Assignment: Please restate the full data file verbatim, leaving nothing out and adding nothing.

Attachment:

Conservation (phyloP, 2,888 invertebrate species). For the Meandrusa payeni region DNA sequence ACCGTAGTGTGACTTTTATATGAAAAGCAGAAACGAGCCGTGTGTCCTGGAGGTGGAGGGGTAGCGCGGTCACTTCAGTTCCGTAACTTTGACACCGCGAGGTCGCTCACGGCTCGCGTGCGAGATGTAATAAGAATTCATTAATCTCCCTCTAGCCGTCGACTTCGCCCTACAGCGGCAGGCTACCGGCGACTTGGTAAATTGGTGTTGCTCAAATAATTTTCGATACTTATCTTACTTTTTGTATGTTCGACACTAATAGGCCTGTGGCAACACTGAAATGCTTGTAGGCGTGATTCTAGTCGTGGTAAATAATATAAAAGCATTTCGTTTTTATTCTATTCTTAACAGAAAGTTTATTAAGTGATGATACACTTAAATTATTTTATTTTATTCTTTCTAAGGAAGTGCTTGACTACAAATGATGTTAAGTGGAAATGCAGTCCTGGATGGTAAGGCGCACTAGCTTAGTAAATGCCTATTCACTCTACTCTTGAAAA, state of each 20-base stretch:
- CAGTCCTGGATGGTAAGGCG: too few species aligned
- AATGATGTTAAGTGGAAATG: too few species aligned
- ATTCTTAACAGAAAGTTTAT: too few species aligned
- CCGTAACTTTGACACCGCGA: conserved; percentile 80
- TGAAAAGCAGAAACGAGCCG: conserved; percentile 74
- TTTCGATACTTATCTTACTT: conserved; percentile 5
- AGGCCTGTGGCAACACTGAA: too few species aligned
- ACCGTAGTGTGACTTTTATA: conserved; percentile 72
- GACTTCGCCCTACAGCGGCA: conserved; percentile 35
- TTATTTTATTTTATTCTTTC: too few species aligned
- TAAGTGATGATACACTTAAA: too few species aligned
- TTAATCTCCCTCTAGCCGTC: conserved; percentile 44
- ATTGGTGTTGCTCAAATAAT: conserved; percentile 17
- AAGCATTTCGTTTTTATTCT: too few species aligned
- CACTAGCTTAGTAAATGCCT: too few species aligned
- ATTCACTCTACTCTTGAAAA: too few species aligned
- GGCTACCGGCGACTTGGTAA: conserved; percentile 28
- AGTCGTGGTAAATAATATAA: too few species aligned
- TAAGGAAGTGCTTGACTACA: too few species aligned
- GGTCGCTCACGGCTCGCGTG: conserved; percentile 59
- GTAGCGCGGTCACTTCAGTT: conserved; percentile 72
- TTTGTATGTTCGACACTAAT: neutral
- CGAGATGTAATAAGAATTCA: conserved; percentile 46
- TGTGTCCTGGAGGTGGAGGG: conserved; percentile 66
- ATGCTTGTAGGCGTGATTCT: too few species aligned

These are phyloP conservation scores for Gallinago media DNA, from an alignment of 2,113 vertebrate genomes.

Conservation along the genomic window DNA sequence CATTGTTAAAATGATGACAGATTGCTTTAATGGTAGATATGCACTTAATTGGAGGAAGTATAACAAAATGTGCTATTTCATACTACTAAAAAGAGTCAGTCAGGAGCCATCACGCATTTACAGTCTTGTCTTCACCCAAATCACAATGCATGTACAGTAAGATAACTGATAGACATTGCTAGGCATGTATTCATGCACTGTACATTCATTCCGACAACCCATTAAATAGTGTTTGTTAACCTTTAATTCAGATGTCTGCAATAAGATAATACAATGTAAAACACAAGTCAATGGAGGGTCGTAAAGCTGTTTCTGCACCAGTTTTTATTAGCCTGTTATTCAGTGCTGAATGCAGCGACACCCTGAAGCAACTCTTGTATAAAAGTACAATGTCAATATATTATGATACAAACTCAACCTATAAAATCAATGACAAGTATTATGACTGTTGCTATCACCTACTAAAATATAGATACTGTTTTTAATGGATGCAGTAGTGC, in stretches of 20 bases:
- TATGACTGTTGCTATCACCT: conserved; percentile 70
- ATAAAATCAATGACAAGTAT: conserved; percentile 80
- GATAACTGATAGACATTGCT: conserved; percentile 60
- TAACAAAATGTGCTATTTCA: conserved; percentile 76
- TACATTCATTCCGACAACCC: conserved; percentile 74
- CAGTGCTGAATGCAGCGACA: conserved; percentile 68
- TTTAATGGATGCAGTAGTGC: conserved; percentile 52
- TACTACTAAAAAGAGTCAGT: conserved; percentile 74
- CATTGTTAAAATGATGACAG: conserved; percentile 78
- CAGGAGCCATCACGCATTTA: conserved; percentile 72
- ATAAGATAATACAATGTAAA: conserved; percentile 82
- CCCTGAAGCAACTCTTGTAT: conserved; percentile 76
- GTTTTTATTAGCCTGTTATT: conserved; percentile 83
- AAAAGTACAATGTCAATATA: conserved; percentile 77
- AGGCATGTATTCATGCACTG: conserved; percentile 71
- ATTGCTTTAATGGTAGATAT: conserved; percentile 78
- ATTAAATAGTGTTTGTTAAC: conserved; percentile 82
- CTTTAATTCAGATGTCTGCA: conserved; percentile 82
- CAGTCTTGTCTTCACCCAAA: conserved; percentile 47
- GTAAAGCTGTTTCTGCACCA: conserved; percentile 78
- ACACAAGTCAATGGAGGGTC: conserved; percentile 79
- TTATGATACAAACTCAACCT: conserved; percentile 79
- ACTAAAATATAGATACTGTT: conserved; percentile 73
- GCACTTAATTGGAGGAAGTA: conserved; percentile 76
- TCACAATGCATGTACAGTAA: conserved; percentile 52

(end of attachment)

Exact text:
Conservation (phyloP, 2,888 invertebrate species). For the Meandrusa payeni region DNA sequence ACCGTAGTGTGACTTTTATATGAAAAGCAGAAACGAGCCGTGTGTCCTGGAGGTGGAGGGGTAGCGCGGTCACTTCAGTTCCGTAACTTTGACACCGCGAGGTCGCTCACGGCTCGCGTGCGAGATGTAATAAGAATTCATTAATCTCCCTCTAGCCGTCGACTTCGCCCTACAGCGGCAGGCTACCGGCGACTTGGTAAATTGGTGTTGCTCAAATAATTTTCGATACTTATCTTACTTTTTGTATGTTCGACACTAATAGGCCTGTGGCAACACTGAAATGCTTGTAGGCGTGATTCTAGTCGTGGTAAATAATATAAAAGCATTTCGTTTTTATTCTATTCTTAACAGAAAGTTTATTAAGTGATGATACACTTAAATTATTTTATTTTATTCTTTCTAAGGAAGTGCTTGACTACAAATGATGTTAAGTGGAAATGCAGTCCTGGATGGTAAGGCGCACTAGCTTAGTAAATGCCTATTCACTCTACTCTTGAAAA, state of each 20-base stretch:
- CAGTCCTGGATGGTAAGGCG: too few species aligned
- AATGATGTTAAGTGGAAATG: too few species aligned
- ATTCTTAACAGAAAGTTTAT: too few species aligned
- CCGTAACTTTGACACCGCGA: conserved; percentile 80
- TGAAAAGCAGAAACGAGCCG: conserved; percentile 74
- TTTCGATACTTATCTTACTT: conserved; percentile 5
- AGGCCTGTGGCAACACTGAA: too few species aligned
- ACCGTAGTGTGACTTTTATA: conserved; percentile 72
- GACTTCGCCCTACAGCGGCA: conserved; percentile 35
- TTATTTTATTTTATTCTTTC: too few species aligned
- TAAGTGATGATACACTTAAA: too few species aligned
- TTAATCTCCCTCTAGCCGTC: conserved; percentile 44
- ATTGGTGTTGCTCAAATAAT: conserved; percentile 17
- AAGCATTTCGTTTTTATTCT: too few species aligned
- CACTAGCTTAGTAAATGCCT: too few species aligned
- ATTCACTCTACTCTTGAAAA: too few species aligned
- GGCTACCGGCGACTTGGTAA: conserved; percentile 28
- AGTCGTGGTAAATAATATAA: too few species aligned
- TAAGGAAGTGCTTGACTACA: too few species aligned
- GGTCGCTCACGGCTCGCGTG: conserved; percentile 59
- GTAGCGCGGTCACTTCAGTT: conserved; percentile 72
- TTTGTATGTTCGACACTAAT: neutral
- CGAGATGTAATAAGAATTCA: conserved; percentile 46
- TGTGTCCTGGAGGTGGAGGG: conserved; percentile 66
- ATGCTTGTAGGCGTGATTCT: too few species aligned

These are phyloP conservation scores for Gallinago media DNA, from an alignment of 2,113 vertebrate genomes.

Conservation along the genomic window DNA sequence CATTGTTAAAATGATGACAGATTGCTTTAATGGTAGATATGCACTTAATTGGAGGAAGTATAACAAAATGTGCTATTTCATACTACTAAAAAGAGTCAGTCAGGAGCCATCACGCATTTACAGTCTTGTCTTCACCCAAATCACAATGCATGTACAGTAAGATAACTGATAGACATTGCTAGGCATGTATTCATGCACTGTACATTCATTCCGACAACCCATTAAATAGTGTTTGTTAACCTTTAATTCAGATGTCTGCAATAAGATAATACAATGTAAAACACAAGTCAATGGAGGGTCGTAAAGCTGTTTCTGCACCAGTTTTTATTAGCCTGTTATTCAGTGCTGAATGCAGCGACACCCTGAAGCAACTCTTGTATAAAAGTACAATGTCAATATATTATGATACAAACTCAACCTATAAAATCAATGACAAGTATTATGACTGTTGCTATCACCTACTAAAATATAGATACTGTTTTTAATGGATGCAGTAGTGC, in stretches of 20 bases:
- TATGACTGTTGCTATCACCT: conserved; percentile 70
- ATAAAATCAATGACAAGTAT: conserved; percentile 80
- GATAACTGATAGACATTGCT: conserved; percentile 60
- TAACAAAATGTGCTATTTCA: conserved; percentile 76
- TACATTCATTCCGACAACCC: conserved; percentile 74
- CAGTGCTGAATGCAGCGACA: conserved; percentile 68
- TTTAATGGATGCAGTAGTGC: conserved; percentile 52
- TACTACTAAAAAGAGTCAGT: conserved; percentile 74
- CATTGTTAAAATGATGACAG: conserved; percentile 78
- CAGGAGCCATCACGCATTTA: conserved; percentile 72
- ATAAGATAATACAATGTAAA: conserved; percentile 82
- CCCTGAAGCAACTCTTGTAT: conserved; percentile 76
- GTTTTTATTAGCCTGTTATT: conserved; percentile 83
- AAAAGTACAATGTCAATATA: conserved; percentile 77
- AGGCATGTATTCATGCACTG: conserved; percentile 71
- ATTGCTTTAATGGTAGATAT: conserved; percentile 78
- ATTAAATAGTGTTTGTTAAC: conserved; percentile 82
- CTTTAATTCAGATGTCTGCA: conserved; percentile 82
- CAGTCTTGTCTTCACCCAAA: conserved; percentile 47
- GTAAAGCTGTTTCTGCACCA: conserved; percentile 78
- ACACAAGTCAATGGAGGGTC: conserved; percentile 79
- TTATGATACAAACTCAACCT: conserved; percentile 79
- ACTAAAATATAGATACTGTT: conserved; percentile 73
- GCACTTAATTGGAGGAAGTA: conserved; percentile 76
- TCACAATGCATGTACAGTAA: conserved; percentile 52